The University and College Union at Heriot-Watt University has accused managers of breaking employment law by warning individual members of staff that they are at risk of compulsory redundancy ahead of a formal consultation.
The union said Heriot-Watt had initially consulted on plans for a voluntary redundancy scheme in a bid to save £3.5 million. Sufficient volunteers had been found to meet this target, said Deborah Shepherd, regional support officer at the UCU.
"At the last moment (it) decided to close the voluntary redundancy scheme and introduce compulsory redundancies. We believe that up to 30 people have been told that they are at risk ... The university has not met its legal obligation to consult," she said, adding that the savings target had been raised to £4.9 million.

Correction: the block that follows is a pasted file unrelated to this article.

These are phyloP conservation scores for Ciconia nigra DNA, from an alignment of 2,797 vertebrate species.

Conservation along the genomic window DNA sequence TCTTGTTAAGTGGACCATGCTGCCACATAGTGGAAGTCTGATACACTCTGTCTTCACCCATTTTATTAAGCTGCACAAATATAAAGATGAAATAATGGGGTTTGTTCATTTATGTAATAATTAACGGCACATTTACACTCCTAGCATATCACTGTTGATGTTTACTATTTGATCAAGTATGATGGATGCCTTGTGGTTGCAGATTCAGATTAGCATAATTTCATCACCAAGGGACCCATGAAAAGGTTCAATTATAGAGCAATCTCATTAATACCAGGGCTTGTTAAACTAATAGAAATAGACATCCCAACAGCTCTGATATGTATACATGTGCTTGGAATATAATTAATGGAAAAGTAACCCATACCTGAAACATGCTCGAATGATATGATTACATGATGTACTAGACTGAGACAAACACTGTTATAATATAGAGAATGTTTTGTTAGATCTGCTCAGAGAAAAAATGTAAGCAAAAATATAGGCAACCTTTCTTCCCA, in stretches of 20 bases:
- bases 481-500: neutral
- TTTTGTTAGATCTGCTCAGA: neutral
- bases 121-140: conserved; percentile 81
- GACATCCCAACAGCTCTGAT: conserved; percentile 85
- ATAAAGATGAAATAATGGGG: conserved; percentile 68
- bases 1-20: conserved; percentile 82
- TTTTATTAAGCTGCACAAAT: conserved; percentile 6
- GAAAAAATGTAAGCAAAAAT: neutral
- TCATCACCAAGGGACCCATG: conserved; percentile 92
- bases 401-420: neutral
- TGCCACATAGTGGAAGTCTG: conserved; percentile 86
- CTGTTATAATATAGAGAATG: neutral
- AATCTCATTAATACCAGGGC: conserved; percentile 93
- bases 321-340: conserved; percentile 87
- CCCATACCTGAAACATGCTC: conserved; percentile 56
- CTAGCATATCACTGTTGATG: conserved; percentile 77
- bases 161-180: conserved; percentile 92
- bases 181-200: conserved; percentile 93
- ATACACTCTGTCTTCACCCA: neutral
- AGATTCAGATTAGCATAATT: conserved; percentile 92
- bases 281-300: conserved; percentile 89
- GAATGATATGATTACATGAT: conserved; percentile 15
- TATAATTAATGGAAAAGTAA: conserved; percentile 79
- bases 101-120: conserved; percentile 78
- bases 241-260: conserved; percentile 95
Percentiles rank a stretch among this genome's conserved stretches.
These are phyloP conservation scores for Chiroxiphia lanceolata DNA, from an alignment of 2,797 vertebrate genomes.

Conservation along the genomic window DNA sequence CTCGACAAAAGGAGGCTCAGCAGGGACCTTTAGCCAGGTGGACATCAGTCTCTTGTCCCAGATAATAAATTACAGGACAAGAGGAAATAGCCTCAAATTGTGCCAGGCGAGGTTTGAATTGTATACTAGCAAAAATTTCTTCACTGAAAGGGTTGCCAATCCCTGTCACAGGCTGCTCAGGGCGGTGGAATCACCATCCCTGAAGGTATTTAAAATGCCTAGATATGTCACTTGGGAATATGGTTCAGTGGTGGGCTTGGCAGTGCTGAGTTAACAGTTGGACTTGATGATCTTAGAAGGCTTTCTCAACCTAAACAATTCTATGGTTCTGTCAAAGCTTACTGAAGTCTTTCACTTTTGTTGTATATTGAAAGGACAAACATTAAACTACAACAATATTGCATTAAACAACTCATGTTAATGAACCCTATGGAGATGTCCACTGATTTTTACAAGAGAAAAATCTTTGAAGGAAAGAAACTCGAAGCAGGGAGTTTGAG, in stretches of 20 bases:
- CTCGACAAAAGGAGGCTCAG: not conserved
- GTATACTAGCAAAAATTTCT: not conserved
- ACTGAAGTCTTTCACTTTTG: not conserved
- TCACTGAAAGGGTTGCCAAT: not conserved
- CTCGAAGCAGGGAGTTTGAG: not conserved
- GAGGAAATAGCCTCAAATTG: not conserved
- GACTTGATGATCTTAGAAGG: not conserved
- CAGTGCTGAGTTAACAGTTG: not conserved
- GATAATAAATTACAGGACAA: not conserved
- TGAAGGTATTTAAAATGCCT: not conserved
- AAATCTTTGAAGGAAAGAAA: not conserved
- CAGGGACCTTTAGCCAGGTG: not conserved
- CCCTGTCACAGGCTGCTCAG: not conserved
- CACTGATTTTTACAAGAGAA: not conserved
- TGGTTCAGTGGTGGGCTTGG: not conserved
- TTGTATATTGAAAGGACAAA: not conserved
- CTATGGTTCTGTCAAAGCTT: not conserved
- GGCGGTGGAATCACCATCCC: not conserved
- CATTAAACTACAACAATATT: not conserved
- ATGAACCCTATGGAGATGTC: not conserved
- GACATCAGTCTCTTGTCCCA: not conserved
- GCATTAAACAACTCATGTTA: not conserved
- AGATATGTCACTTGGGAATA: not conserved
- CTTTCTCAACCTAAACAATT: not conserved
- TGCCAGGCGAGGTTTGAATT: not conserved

Heriot-Watt said in a statement: "On 23 March, the university's court approved the move to start consultation on compulsory redundancies. This ... will begin at the end of April. Part of the consultation will include pursuing measures to avoid compulsory redundancies."
It said that last year's voluntary scheme targeted 50 posts to release cash from underperforming areas. So far, more than 40 redundancies had been agreed, but 20 more were now required.
"Negotiations for voluntary release are still under way. (We hope) to avoid compulsory redundancies," the university added.